Sociocultural Theory

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Sociocultural Theory

Alyssa PritchettID: 3526183879EDUC 518 - 27931Professor HydeUSCOctober 17, 2014TAP #3

Sociocultural Theory

Theory Summary:

Learning cannot be separated from culture or context in hisory. Focuses on 2 concepts:1. Zone of Proximinal Development (ZPD)2. Cultural mediation (Scott ' Palinscar, 2013).


Russian theorist who has the most influence on this theory. -arugues that the social dimension is more important than the individual dimension (Scott ' Palinscar, 2013).-believes semotics (tools that facilitate the construction of knowledge) are essential in mediating human action (especially language)-critical of Piaget's theory that believed learning is external and constrained by development. He instead proposed that learning is internalized and is an essential process in fostering develpment (Scott ' Palinscar, 2013). -The Zone of Proximal Development is one of his greatest contributions to the theory, which is the distance between the actual and potential levels of learning. He argues that good learning comes before development (not after!) and lies in the middle of the ZPD between actual and potential (Scott ' Palinscar, 2013). -The concept of Guided Participation builds off of the ZPD and focuses more centrally on the connection between caregiver and children interactions and the fact that "guided" does not necessarily mean face-to-face or tactile (language) - as Vygotsky claims. It can include both didactic and non-verbal forms of communication (Scott ' Palinscar, 2013)

Dynamic Assessment is a central part of Socio-cultural Theory. -concerned with how well a learner performs when provided assistance (scaffolding) - unlike traditional measures of assessment (which underestimate the learner's abililty to learn in an area they previously did poorly in) (Scott ' Palinscar, 2013).

Goal of instruction: develop an inquiry-based approach, where teachers and students are co-inquirers, where the teacher mediates when necessary (scaffolding). Because of this, there is a great emphasis on the student's culture and prior knowledge when directing learning (multi-modal approach)(Scott ' Palinscar, 2013).

Theory Application:video: Problem Solving Under Pressure (

Theory in Action #1: INQUIRY-BASED APPROACH:-Teachers and students are co-learners-Example in video: Teacher has them write down their challenges - what they did not know ' write why it failed (learn value of learning from failure)-Learning occurs through interaction, negotiation, and collaboration.-Teachers and students are co-inquirers but teachers also mediate among students to help guide learning.-Meaning emerges from collective thinking.(Scott ' Palinscar, 2013).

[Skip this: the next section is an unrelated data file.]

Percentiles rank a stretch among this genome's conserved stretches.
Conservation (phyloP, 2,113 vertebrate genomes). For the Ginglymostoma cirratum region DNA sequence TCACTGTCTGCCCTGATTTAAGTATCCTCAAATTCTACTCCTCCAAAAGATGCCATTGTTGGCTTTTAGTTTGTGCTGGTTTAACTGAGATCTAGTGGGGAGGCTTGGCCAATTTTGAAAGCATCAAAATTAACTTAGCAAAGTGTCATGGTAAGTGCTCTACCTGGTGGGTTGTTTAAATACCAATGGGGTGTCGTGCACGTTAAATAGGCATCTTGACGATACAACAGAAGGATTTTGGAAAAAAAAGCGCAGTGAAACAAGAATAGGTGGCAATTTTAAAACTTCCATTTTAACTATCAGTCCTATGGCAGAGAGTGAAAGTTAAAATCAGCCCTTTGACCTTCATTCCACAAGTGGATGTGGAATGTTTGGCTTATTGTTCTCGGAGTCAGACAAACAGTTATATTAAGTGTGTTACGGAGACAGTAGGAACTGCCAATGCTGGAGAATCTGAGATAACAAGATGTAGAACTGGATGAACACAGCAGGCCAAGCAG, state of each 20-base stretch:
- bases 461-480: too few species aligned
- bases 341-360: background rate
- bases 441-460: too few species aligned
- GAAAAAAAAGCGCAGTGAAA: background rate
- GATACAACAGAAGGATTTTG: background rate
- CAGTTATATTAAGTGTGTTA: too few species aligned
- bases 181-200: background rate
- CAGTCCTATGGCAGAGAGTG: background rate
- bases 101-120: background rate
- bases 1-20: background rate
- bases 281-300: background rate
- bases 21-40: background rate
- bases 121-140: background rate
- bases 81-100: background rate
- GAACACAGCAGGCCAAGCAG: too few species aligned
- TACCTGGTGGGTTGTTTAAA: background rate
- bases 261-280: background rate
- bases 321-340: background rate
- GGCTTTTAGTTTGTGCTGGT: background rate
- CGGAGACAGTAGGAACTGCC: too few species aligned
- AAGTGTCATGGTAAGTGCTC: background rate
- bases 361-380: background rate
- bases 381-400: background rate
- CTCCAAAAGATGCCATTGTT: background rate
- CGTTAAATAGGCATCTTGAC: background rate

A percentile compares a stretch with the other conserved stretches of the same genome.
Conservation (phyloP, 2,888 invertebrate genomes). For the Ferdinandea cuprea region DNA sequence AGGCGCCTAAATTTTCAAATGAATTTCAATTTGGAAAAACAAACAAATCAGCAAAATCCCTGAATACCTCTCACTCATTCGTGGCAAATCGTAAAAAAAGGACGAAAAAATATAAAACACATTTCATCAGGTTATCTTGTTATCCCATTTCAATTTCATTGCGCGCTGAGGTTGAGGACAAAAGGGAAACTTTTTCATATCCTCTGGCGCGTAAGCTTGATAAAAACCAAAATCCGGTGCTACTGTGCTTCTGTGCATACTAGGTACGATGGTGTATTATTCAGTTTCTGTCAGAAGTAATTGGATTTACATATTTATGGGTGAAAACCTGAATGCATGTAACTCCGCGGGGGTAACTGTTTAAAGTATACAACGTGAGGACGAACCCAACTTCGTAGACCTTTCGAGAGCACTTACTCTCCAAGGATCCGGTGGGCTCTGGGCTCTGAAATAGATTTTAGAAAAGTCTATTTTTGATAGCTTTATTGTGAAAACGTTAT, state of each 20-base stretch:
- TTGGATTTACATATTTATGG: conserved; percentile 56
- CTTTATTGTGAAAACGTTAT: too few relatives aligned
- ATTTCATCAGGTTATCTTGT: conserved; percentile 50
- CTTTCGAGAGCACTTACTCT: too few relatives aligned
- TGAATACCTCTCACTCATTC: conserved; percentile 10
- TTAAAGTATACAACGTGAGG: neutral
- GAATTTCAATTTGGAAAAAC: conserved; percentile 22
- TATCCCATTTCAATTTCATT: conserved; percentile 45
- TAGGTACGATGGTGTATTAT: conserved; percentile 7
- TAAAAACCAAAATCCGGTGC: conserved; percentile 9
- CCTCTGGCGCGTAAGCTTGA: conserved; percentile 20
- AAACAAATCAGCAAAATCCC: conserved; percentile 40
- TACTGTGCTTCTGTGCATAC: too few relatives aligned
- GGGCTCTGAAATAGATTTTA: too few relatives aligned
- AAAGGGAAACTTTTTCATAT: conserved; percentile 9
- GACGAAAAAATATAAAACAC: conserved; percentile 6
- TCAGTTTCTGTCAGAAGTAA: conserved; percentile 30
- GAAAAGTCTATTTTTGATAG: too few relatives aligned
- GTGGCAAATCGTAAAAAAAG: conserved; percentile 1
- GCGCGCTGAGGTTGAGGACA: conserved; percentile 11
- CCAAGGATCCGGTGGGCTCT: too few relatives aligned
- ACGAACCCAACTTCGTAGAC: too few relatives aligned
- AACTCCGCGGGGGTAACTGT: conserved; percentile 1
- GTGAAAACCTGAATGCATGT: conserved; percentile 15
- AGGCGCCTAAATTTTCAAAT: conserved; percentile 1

Theory in Action #2: SCAFFOLDING: -important aspect of Vygotsky's view-the process by which the adult (or other child) supports the child in a task, offering suggestions or filling in bits of info, until the child can accomplish the task by him or herself (Hearron ' Hildebrand, 2010). -Example in video: The teacher gives the students a bag of tools to use in order to build a structure that will successfully "plug" up the "oil spill." He also gives them a hint of to how to solve the problem. The 2nd time around he shows them the end product, and they have to take what they got from the end result and work backwards to figure out what the right method is.

CLASS OBJECTIVE:The student will be able to create a device using applied physics principles to get the ping pong ball in the bucket in one shot. Under the taxonomy table, this would fall under the "procedural knowledge" and "create" category.

Lesson Redesign:

1. Integrate an educational video game where they can design their product on the computer and test it through trial and error. This multi-modal approach is believed to be an analytical tool to help create new skills and habits of mind (Scott ' Palinscar, 2013). 2. Before they begin trying on their own, the teacher could show a short video about the physics behind the lesson they are learning to help spark some ideas (scaffolding and multi-modal approach). Scaffolding is the process by which the adult (or other child) supports the child in a task, offering suggestions or filling in bits of missing info, until the child can accomplish the task alone (Hearron ' Hildebrand, 2010). 3. After the groups failed the first time, he could mix up the groups or have them all work together on one to try the second time around (increase the social construction of knowledge). Scott ' Palinscar in the article, “Sociocultural Theory,” explain that learning occurs through interaction, negotiation, and collaboration. ASSESSMENT: The teacher can assess learning by informally measuring the improvement made between each group's first experiment (little scaffolding) and the second experiment (greater scaffolding) as well as the quality of "reflection" that each group made on what worked and did not work.


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